Back when rumors were swirling about Apple's iPhone X, the prospect of where the Touch ID sensor for the device might end up was just one of the open questions. As it happened, the company eventually went so far as to basically miniaturize a Kinect, nestled it into the infamous notch, and called it Face ID. Apple's senior vice president of hardware engineering later claimed that Touch ID was never even in the running for the iPhone X once Apple developed its facial-authentication tech. That outcome doesn't mean an under-glass fingerprint reader isn't a cool idea, though. As a guy with a twin brother, facial-identification tech is potentially insecure for my ugly mug. Touch ID and its ilk are still my preference, and a phone with both an edge-to-edge display and a front-mounted fingerprint reader would immediately grab my attention.
An example Clear ID FS9500 scanner. Source: Synaptics
The human interface wizards at Synaptics seem poised to make that combination possible in some of the wide range of "infinity display" Android flagship phones set to arrive in the near future. The company's Clear ID FS9500 family of fingerprint scanners, launching today, promise all the convenience of a front-mounted fingerprint scanner without the need for a button to house it or a bezel around that button. With one of these sensors underneath a display, folks might be able to have their infinity-display cake and eat it, too.
The way the Clear ID sensor works seems rather novel. To start with, the sensor has to be paired with an OLED display. When it's activated, an FS9500 sensor will use part of the OLED panel above it to illuminate the print of the finger resting there. The light reflected by the user's finger then passes back through the substrate of the OLED display to be processed by the sensor itself. Synaptics claims that its sensor can work as the bottom slice of bread under a meat stack of display components up to 1.5 mm thick, and that it can be integrated with OLED screens using standard optical production materials and processes.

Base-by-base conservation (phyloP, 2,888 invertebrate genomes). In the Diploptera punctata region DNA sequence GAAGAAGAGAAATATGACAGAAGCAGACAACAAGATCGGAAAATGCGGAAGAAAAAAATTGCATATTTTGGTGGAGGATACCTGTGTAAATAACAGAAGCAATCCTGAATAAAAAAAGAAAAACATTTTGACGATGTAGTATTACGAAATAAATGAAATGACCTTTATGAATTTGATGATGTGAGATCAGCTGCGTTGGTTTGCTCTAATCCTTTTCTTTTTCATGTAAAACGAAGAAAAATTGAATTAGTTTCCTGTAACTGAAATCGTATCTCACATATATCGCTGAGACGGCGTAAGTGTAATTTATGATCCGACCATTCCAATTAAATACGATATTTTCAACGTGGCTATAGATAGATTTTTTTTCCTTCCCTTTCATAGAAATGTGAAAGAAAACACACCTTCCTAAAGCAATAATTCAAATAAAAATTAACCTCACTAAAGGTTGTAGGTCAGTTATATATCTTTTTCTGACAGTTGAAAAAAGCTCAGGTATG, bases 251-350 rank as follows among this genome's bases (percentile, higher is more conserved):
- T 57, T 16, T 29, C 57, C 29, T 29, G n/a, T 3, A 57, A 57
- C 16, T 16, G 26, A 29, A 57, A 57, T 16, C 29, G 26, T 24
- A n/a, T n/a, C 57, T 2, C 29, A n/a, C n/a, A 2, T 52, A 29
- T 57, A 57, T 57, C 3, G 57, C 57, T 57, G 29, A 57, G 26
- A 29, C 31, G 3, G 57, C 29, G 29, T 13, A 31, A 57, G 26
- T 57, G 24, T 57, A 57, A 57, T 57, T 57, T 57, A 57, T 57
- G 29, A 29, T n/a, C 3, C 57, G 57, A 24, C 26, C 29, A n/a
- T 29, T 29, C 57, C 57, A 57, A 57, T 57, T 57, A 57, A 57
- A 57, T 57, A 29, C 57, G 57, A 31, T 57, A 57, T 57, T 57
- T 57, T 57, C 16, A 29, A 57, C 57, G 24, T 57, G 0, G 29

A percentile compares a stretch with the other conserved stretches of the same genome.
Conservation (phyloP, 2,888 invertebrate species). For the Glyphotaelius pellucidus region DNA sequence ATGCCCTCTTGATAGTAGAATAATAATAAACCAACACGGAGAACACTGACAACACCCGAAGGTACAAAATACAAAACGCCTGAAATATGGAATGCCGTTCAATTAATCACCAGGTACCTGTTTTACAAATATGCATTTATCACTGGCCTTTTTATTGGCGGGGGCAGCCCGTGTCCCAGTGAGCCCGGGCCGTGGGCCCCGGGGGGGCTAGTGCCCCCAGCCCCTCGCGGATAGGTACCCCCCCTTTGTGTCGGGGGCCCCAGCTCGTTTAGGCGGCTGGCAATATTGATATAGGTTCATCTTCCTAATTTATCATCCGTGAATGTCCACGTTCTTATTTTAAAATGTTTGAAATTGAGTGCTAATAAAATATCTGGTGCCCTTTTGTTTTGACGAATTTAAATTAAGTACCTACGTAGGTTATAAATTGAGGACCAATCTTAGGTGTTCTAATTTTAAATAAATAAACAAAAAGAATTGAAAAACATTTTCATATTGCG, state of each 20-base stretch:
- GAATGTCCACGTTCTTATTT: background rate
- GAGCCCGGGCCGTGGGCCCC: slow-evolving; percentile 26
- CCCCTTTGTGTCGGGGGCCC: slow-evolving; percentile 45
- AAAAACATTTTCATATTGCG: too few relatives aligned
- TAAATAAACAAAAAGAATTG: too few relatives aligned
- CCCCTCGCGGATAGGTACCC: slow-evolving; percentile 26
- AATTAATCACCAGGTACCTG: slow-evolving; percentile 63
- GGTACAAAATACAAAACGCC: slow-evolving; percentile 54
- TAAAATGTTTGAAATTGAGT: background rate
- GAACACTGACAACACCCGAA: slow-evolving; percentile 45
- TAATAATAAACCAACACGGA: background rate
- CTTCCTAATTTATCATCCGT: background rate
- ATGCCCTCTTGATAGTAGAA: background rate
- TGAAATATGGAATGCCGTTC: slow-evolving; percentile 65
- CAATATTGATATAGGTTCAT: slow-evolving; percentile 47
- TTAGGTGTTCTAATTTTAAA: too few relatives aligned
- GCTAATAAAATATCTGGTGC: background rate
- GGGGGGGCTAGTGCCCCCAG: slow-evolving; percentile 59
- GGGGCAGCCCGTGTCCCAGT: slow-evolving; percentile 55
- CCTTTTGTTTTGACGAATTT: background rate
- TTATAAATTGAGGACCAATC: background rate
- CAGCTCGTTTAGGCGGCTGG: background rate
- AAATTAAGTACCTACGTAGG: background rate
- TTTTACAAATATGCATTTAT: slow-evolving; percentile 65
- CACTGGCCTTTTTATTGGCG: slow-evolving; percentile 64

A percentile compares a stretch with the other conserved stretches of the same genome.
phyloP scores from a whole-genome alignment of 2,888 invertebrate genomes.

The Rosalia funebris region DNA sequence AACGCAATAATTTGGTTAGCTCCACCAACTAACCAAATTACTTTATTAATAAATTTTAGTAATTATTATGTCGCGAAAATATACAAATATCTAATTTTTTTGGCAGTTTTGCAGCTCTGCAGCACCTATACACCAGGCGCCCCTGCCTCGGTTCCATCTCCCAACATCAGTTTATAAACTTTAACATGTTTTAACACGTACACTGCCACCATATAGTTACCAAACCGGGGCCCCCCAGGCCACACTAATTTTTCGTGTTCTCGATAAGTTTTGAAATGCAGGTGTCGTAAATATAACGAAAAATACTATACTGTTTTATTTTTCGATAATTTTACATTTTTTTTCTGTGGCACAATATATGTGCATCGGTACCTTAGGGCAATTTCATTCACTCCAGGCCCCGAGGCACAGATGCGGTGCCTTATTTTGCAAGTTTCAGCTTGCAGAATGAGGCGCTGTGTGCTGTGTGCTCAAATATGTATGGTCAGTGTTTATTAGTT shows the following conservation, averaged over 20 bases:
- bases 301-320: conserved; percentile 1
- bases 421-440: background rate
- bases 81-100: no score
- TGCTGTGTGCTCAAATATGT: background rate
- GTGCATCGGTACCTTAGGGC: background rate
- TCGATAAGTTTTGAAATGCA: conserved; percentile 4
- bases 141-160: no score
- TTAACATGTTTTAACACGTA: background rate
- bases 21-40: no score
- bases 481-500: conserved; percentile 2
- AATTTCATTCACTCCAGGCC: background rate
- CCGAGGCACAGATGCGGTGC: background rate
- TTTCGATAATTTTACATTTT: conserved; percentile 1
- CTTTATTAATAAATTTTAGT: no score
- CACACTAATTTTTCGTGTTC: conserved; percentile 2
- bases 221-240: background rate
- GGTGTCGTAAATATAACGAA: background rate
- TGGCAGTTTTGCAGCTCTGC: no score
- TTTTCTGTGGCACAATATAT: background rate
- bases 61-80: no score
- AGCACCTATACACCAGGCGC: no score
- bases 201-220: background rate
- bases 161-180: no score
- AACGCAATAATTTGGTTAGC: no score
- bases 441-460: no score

Sensing the finger is just one concern with biometrics, of course. Synaptics promises that users' biometric information will be protected by its SentryPoint suite of security and anti-spoofing technologies. The FS9500 can adaptively improve recognition of a user's fingerprint, resist reproductions of a user's print, and protect information in transit from the sensor to the host using TLS, AES encryption, and ECC to ensure security and authenticity. The company also notes that because the sensor is embedded under the display, it's much better poised to resist moisture, abuse, and grime than an externally-exposed button.
A camouflaged version of the production phone with Synaptics' under-display fingerprint sensor inside. Source: Synaptics
Although the company didn't announce any design wins today, it says it'll be demonstrating an in-production, soon-to-be-announced "Tier 1" phone with the sensor on board at CES 2018. If you notice a flood of phones with under-glass fingerprint scanners on board next year, it's a likely bet that many will be built around an FS9500 sensor of some kind. Stay tuned.